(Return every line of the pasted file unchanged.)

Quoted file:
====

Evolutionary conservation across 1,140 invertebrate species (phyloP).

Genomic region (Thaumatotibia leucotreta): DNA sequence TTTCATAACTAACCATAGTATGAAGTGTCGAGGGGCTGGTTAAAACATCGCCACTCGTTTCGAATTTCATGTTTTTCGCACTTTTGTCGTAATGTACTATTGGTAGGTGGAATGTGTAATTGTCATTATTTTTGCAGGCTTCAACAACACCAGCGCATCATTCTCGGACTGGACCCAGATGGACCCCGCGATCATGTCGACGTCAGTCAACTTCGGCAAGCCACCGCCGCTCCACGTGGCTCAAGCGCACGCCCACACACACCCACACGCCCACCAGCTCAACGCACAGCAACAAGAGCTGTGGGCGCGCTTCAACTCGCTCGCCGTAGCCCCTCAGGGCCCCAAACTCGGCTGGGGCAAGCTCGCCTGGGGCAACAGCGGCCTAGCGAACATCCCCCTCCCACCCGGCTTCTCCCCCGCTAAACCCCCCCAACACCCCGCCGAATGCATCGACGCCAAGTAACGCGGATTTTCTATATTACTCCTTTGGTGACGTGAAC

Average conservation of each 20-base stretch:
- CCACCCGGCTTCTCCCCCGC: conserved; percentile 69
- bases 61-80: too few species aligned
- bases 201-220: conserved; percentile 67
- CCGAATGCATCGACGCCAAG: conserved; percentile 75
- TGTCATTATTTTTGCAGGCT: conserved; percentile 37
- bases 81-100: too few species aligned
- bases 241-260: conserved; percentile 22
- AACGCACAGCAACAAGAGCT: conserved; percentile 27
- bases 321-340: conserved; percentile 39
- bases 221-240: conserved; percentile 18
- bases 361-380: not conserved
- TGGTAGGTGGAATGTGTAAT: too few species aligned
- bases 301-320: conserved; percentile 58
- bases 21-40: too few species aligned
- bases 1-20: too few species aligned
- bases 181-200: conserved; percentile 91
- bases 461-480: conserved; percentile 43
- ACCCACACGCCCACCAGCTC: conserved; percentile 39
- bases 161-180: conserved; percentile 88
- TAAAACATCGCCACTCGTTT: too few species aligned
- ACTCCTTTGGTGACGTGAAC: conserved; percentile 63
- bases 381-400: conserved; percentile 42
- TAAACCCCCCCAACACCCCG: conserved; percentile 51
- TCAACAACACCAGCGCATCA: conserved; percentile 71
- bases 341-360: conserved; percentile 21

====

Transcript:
Evolutionary conservation across 1,140 invertebrate species (phyloP).

Genomic region (Thaumatotibia leucotreta): DNA sequence TTTCATAACTAACCATAGTATGAAGTGTCGAGGGGCTGGTTAAAACATCGCCACTCGTTTCGAATTTCATGTTTTTCGCACTTTTGTCGTAATGTACTATTGGTAGGTGGAATGTGTAATTGTCATTATTTTTGCAGGCTTCAACAACACCAGCGCATCATTCTCGGACTGGACCCAGATGGACCCCGCGATCATGTCGACGTCAGTCAACTTCGGCAAGCCACCGCCGCTCCACGTGGCTCAAGCGCACGCCCACACACACCCACACGCCCACCAGCTCAACGCACAGCAACAAGAGCTGTGGGCGCGCTTCAACTCGCTCGCCGTAGCCCCTCAGGGCCCCAAACTCGGCTGGGGCAAGCTCGCCTGGGGCAACAGCGGCCTAGCGAACATCCCCCTCCCACCCGGCTTCTCCCCCGCTAAACCCCCCCAACACCCCGCCGAATGCATCGACGCCAAGTAACGCGGATTTTCTATATTACTCCTTTGGTGACGTGAAC

Average conservation of each 20-base stretch:
- CCACCCGGCTTCTCCCCCGC: conserved; percentile 69
- bases 61-80: too few species aligned
- bases 201-220: conserved; percentile 67
- CCGAATGCATCGACGCCAAG: conserved; percentile 75
- TGTCATTATTTTTGCAGGCT: conserved; percentile 37
- bases 81-100: too few species aligned
- bases 241-260: conserved; percentile 22
- AACGCACAGCAACAAGAGCT: conserved; percentile 27
- bases 321-340: conserved; percentile 39
- bases 221-240: conserved; percentile 18
- bases 361-380: not conserved
- TGGTAGGTGGAATGTGTAAT: too few species aligned
- bases 301-320: conserved; percentile 58
- bases 21-40: too few species aligned
- bases 1-20: too few species aligned
- bases 181-200: conserved; percentile 91
- bases 461-480: conserved; percentile 43
- ACCCACACGCCCACCAGCTC: conserved; percentile 39
- bases 161-180: conserved; percentile 88
- TAAAACATCGCCACTCGTTT: too few species aligned
- ACTCCTTTGGTGACGTGAAC: conserved; percentile 63
- bases 381-400: conserved; percentile 42
- TAAACCCCCCCAACACCCCG: conserved; percentile 51
- TCAACAACACCAGCGCATCA: conserved; percentile 71
- bases 341-360: conserved; percentile 21